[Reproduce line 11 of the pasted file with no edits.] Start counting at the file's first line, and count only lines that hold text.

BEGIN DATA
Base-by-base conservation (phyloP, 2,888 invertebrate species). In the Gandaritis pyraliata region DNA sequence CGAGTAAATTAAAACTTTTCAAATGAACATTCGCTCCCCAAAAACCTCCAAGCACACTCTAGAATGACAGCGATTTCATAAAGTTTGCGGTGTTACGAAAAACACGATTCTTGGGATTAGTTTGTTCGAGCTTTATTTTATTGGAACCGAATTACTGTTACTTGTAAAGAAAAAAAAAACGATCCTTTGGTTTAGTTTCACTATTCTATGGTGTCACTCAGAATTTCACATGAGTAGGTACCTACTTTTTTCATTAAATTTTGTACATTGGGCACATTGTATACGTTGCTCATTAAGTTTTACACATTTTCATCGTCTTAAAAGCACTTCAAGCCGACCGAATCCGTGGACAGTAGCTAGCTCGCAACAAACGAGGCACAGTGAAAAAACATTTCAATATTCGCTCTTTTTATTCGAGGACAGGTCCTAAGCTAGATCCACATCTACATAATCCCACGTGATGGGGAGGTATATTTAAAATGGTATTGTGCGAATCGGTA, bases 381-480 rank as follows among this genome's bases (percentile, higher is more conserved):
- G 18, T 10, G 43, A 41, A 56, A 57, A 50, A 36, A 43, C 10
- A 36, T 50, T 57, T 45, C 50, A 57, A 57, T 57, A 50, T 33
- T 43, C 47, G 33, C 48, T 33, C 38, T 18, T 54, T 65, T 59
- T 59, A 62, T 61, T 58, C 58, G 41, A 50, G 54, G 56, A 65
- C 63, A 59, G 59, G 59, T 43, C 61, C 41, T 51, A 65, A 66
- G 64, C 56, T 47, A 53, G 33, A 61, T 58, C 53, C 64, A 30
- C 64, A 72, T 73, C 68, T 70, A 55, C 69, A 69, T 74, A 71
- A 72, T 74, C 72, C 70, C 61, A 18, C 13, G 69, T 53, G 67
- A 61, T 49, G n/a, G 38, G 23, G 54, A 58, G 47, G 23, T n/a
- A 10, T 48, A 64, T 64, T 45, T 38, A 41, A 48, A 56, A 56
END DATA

- A 10, T 48, A 64, T 64, T 45, T 38, A 41, A 48, A 56, A 56